Planet of Snail Review: Touching, Educational Doc
While a documentary about a deaf-blind man coping with life could very easily come from the miserabilist school of filmmaking, Yi Seung-jun’s Planet of Snail is very…
While a documentary about a deaf-blind man coping with life could very easily come from the miserabilist school of filmmaking, Yi Seung-jun’s Planet of Snail is very much the converse. The first image, of afflicted Young-Chan flying a kite, is telling, for despite his tragic condition, the joy on his face is unmistakable, and something many of us blessed with a full set of senses can aspire to.
The lack of narration makes his situation a little mystifying at first, and you might not even immediately realise that he is deaf, as his wife’s communication method – of tapping on his fingers like a keyboard – is so alien to anyone not in that position. She herself is beset by a painful spine condition, such that the two must make do, using their strengths and weaknesses in tandem to get through the day.
While the little-and-large pairing might initially seem vaguely amusing, it’s a very sweet match-up, with each reliant on the other, yet clearly also very much in love. Note the film’s most touching moment, as they team up to fit a new light in one of their rooms – she is too short, and he cannot see or hear, but together they work it out. The real sadness comes from Young-Chan’s friends, who do not benefit from having the same support system – or indeed, love – that he does. One lad’s bitterness is clear, though he is quickly reprised by Young-Chan, who is quick to note that he did not marry his wife simply for the assistance that she provides.
Most startling about observing Young-Chan’s life is his sizable ambition in light of his illness. Not only has he perfected an astounding level of tactile communication – conversing with his wife at near enough the same speed we might talk to one another – but he is also a talented sculptor and keen author. Young-Chan enters into an essay contest at one stage and does not win; he doesn’t let his affliction limit his scope, which is admirable. We see the disappointment in his eyes.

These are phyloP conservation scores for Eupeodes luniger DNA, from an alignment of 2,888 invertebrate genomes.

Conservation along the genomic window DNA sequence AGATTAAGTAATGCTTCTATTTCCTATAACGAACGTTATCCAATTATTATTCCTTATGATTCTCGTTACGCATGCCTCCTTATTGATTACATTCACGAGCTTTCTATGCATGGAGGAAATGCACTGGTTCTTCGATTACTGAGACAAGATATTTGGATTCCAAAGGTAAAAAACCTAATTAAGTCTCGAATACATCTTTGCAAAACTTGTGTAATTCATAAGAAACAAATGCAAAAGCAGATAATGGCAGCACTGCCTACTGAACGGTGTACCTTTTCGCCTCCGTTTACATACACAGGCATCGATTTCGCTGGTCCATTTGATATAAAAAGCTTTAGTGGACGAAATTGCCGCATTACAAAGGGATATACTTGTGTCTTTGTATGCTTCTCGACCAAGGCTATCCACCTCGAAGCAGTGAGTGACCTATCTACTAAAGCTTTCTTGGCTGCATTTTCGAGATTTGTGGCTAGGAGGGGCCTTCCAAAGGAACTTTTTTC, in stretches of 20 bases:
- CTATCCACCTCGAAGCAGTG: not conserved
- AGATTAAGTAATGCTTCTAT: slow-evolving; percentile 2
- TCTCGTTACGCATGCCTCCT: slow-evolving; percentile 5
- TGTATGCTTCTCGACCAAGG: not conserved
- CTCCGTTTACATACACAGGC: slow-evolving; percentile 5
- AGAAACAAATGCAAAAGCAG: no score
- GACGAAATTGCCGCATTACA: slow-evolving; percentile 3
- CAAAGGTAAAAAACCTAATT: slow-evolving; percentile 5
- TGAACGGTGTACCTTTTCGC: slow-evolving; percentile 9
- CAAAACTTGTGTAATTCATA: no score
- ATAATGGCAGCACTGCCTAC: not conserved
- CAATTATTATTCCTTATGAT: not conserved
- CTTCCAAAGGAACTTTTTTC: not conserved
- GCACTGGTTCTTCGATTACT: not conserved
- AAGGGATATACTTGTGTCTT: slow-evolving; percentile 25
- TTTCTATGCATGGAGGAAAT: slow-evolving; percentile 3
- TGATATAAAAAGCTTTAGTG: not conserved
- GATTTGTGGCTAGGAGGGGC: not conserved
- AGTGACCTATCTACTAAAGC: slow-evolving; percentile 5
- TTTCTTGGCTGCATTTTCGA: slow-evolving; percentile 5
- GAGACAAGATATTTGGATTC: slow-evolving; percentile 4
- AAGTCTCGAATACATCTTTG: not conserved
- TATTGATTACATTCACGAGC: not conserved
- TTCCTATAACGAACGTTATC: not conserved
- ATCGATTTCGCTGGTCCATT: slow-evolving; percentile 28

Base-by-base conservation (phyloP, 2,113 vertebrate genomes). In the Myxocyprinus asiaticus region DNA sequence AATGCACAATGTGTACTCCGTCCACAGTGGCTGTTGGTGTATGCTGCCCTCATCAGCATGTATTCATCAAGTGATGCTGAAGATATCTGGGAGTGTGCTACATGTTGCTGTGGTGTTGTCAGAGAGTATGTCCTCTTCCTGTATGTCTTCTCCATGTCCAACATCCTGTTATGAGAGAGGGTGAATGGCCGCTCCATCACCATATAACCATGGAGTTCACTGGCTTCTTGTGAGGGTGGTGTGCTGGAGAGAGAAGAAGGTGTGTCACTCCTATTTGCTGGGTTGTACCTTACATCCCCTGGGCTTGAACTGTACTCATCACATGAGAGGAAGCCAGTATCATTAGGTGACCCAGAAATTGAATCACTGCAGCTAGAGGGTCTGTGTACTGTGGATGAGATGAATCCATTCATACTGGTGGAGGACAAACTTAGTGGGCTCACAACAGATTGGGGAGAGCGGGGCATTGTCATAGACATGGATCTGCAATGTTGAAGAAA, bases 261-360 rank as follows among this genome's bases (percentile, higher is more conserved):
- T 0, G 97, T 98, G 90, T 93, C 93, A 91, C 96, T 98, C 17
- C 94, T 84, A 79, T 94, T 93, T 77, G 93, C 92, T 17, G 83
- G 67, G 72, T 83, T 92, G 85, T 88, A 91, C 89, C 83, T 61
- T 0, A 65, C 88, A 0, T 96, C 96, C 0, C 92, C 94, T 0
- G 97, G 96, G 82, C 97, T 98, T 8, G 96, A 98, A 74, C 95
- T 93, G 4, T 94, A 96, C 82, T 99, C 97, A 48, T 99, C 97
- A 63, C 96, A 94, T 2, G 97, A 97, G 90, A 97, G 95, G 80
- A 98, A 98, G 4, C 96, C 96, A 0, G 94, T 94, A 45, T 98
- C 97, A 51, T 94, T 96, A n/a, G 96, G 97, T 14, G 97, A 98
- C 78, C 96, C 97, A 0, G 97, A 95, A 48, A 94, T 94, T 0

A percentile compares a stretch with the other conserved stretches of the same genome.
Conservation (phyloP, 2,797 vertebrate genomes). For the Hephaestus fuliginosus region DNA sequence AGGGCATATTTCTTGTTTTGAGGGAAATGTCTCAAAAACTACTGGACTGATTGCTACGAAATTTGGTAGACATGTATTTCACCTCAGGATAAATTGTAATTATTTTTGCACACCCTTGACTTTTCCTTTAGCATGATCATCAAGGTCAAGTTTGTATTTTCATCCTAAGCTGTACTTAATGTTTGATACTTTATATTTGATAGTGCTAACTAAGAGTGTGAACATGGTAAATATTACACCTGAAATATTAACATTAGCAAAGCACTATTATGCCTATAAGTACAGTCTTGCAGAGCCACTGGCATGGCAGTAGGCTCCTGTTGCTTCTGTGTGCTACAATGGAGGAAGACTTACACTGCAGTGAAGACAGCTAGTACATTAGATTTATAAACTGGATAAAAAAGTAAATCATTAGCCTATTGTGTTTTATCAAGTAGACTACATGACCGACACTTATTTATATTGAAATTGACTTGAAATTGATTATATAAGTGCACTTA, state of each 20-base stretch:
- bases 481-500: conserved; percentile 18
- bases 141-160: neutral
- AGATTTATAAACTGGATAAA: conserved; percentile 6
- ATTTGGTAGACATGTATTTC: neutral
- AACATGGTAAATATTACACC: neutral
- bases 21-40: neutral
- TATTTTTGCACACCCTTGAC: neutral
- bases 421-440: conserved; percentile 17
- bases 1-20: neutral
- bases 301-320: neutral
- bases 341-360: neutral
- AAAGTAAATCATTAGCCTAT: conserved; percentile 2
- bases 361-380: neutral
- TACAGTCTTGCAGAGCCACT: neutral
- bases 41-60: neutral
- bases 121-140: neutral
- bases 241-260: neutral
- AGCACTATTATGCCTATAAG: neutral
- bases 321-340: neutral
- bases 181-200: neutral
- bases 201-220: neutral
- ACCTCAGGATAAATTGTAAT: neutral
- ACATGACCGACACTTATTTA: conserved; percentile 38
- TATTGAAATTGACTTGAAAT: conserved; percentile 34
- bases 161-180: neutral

A tremendously affecting moment at the film’s close sees his written work – a play – acted out, but devastatingly, he can neither see nor hear the final product. He is demonstrated to be a remarkable human being, triumphing somewhat over his unfortunate setbacks. The insight provided into the quality of life of a deaf-blind person – probably much higher than you would ever expect – is astounding.
Yi Seung-jun’s grandest achievement though, is his acute engagement with the sensory experience of being deaf-blind. Young-Chan refers to it as “a thick fog”, explaining that his dreams also reflect the output of his waking life. Other senses, it seems, are heightened, particularly touch; when attending an actor’s reading, touching the actors’ hands communicates not just words but tone and feeling. Beautiful are his descriptions of the sensations we take for granted, such as the raindrops falling and bursting on our fingers.
Planet of Snail takes its central figure seriously as a person with something to contribute in the face of grand adversity. While also dealing with the inevitability of relying on someone who might not always be around, it also highlights the benefits of working with what you have rather than spending your life decrying it, a lesson many sensorily-equipped people have yet to learn.
Yi Seung-jun’s doc might be too minor and unassuming for some tastes, but it is a slight, touching tale of extraordinary human adaptability.
Planet of Snail is on limited release from Friday.